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The firm announced a small deal with Karyopharm for a preclinical asset with potential in ALS, but large deals are also being considered, management told the fourth quarter earnings call.






Biogen investors want the big biotech to make a big M&A move like rival Celgene Corp., but the wait will continue. The company did sign a deal, announced Jan. 25, with Karyopharm Therapeutics Inc. but it's a small one, involving a $10m upfront in exchange for rights to a preclinical asset KPT-350, which could offer benefits in neurological conditions including amyotrophic lateral sclerosis (ALS).



During a same-day conference call, management had sounded open to larger deals involving late-stage assets. Biogen certainly has the money to invest; the company said it has the capacity to spend $37bn in the business at the J.P. Morgan Healthcare conference. (Also see "J.P. Morgan Notebook Day 1: Tax Reform At Last, Allergan's Job Cuts, Teva Turnaround, Biogen's Cash, And Getting FDA-Friendly" - Scrip, 9 Jan, 2018.)



CEO Michel Vounatsos said early-stage deals remain the "sweet spot" because of the opportunity to add value using Biogen's internal R&D resources. But, he said the company is also evaluating larger assets. M&A will be based on the science and strategic rationale, he added, not on the company's cash cushion.



Biogen licensed in several assets last year like Bristol-Myers Squibb Co.'s Phase II tau antibody for Alzheimer's disease and progressive supranuclear palsy (PSP), and Remedy Pharmaceuticals Inc.'s intravenous glyburide in development for a certain severe stroke involving brain swelling. Nonetheless, those deals feel long-term and high-risk for many investors.



The deal with Karyopharm joins that club. KPT-350 works by inhibiting XPO1, reducing inflammation and neurotoxicity while increasing neuroprotective responses, according to Karyopharm. In addition to the $10m up front, Karyopharm is eligible to receive payments of up to $207m based on development and commercial milestones, as well as tiered royalties on sales. KPT-350 is an oral, first-in-class selective inhibitor of nuclear export (SINE) compound that penetrates the blood-brain barrier.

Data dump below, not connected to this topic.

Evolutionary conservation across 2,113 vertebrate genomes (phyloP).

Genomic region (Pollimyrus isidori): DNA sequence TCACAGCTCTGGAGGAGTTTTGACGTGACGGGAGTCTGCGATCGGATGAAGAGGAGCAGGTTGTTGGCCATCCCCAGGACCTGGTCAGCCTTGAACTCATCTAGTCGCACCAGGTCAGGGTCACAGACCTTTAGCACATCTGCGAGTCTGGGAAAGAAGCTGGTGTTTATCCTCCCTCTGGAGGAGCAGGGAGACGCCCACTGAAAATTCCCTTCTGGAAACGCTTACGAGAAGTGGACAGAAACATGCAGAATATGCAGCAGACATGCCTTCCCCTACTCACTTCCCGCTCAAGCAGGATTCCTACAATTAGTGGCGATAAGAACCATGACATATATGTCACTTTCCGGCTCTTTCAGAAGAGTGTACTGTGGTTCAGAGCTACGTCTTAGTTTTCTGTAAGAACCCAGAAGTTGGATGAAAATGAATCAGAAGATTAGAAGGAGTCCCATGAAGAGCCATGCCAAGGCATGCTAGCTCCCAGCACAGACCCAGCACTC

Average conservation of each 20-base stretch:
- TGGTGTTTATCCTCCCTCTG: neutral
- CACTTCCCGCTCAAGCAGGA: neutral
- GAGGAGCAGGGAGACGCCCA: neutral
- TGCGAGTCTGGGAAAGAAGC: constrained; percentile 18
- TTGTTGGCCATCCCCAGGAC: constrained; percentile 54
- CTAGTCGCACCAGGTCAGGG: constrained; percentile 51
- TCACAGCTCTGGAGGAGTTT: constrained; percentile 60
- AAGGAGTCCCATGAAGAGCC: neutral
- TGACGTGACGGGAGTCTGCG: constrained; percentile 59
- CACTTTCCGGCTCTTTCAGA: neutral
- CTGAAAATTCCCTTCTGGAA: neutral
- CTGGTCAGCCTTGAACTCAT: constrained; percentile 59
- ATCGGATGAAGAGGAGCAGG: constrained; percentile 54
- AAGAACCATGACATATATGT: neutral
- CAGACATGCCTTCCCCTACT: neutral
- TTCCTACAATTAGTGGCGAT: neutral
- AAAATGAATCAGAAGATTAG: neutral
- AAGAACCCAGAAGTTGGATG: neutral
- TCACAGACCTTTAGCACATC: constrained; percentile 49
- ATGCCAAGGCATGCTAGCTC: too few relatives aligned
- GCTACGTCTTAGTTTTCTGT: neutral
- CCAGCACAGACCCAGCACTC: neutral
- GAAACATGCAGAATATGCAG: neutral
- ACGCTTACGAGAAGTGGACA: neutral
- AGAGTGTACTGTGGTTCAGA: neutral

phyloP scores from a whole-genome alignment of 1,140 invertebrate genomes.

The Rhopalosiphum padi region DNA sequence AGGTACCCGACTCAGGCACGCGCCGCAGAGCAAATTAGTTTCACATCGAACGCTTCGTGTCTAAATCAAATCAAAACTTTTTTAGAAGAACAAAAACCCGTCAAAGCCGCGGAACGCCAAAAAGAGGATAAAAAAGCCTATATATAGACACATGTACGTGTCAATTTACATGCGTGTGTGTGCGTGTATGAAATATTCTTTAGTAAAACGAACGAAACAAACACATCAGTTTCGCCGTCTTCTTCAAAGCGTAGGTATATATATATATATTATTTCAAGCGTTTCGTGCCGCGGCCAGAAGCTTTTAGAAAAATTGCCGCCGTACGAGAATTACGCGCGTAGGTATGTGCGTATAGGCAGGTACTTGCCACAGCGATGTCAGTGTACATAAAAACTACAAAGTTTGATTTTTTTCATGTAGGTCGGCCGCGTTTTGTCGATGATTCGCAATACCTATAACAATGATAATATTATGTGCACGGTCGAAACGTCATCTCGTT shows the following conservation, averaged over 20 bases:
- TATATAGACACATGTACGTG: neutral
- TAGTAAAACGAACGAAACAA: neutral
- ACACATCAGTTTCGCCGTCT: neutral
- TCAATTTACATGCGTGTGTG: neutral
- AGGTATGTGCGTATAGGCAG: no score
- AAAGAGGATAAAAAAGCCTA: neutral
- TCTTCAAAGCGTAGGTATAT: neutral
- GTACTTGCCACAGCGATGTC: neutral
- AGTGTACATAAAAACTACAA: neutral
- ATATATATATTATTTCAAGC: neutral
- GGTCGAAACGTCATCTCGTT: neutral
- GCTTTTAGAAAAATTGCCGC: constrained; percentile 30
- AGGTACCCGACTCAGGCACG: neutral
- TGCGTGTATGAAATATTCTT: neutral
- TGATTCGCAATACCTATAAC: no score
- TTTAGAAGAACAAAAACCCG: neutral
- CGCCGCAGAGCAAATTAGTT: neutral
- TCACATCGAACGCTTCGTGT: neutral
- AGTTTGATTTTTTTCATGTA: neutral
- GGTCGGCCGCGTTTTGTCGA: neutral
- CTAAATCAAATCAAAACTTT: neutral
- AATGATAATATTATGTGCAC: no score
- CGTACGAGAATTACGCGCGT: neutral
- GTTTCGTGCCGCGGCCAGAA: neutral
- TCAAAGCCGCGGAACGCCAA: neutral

Biogen Head of R&D Michael Ehlers said the company plans to move the drug into the clinic this year. "The hypothesis is this could be an oral drug potentially for sporadic ALS," he said. "This really complements our ALS programs with Ionis that are really targeting initially genetic forms of ALS."



Karyopharm's discovery platform is focused on novel oral SINE compounds, but the clinical-stage company is focused on oncology. CEO Michael Kauffman said the platform could have utility in other areas as well, particularly antiviral (see box).The company's stock jumped 13% on the news.



Biogen and Ionis Pharmaceuticals Inc. are partnered on an early clinical candidate for ALS, BIIB067, an antisense drug that reduces production of superoxide dismutase 1 (SOD1). A mutation in the SOD1 gene results in an inherited form of ALS.



The companies' long-standing partnership has led to one commercial success, Spinraza(nusinersen), an antisense oligonucleotide drug approved a year ago for the rare disease spinal muscular atrophy (SMA). (Also see "Biogen/Ionis’s Spinraza Approved; Second Antisense Drug For Neurodegeneration In 2016" - Scrip, 28 Dec, 2016.) Biogen had warned investors to expect a slow ramp for Spinraza, but the drug has out-performed expectations in its first year, partly due to the high price Biogen set: $750,000 for the first year of treatment, dropping to $375,000 in subsequent years due to the lower dosing schedule. (Also see "Biogen Forecasts Gradual Launch For Life-Transforming Drug Spinraza" - Scrip, 26 Jan, 2017.)



Spinraza generated $362.5m in the fourth quarter for a first-year total of $883.7m, making it one of the most impressive new drug launches commercially in 2017. The strong results in the fourth quarter may also go a way toward reassuring investors after sales appeared to be plateauing in the third quarter. One of the challenges with Spinraza is that sales plateau as patients move off the higher, more expensive initiation dose to maintenance dosing.



The company's important oral multiple sclerosis drug Tecfidera (dimethyl fumarate) held up well against new competition from Roche's Ocrevus (ocrelizumab), one of the other standout launches of 2017. (Also see "A Year To Remember For US Drug Launches" - Scrip, 29 Dec, 2017.) Ocrevus was approved by the US FDA in March, based on impressive efficacy data, for patients with relapsing-remitting MS as well as primary progressive MS, for which there are no other approved therapies. (Also see "Roche Set For Disruptive Entry To MS Market With 'Brave' Ocrevus Pricing Strategy" - Scrip, 29 Mar, 2017.)



Management said it was pleased with Tecfidera's performance while absorbing the impact of new competition. Tecfidera generated $1.08bn in the fourth quarter, growth of 7%, and $4.21bn for the year, up 6% over 2016.



The company's consolidated revenues were $12.3bn, up 7% versus 2016 and far higher, up 15%, excluding hemophilia revenues. The company spun out its hemophilia business into a separate company, Bioverativ Inc., on Feb. 1, 2017. That firm is now poised to be acquired by Sanofi for $11.6bn. (Also see "Sanofi Builds Blood Disorder Specialty With Bioverativ Buy" - Scrip, 22 Jan, 2018.) Biogen's net income of $2.54bn was lower, largely due to a $1.17bn charge related to US corporate tax reform, though the company said it expects US tax reform to be largely positive for Biogen going forward.



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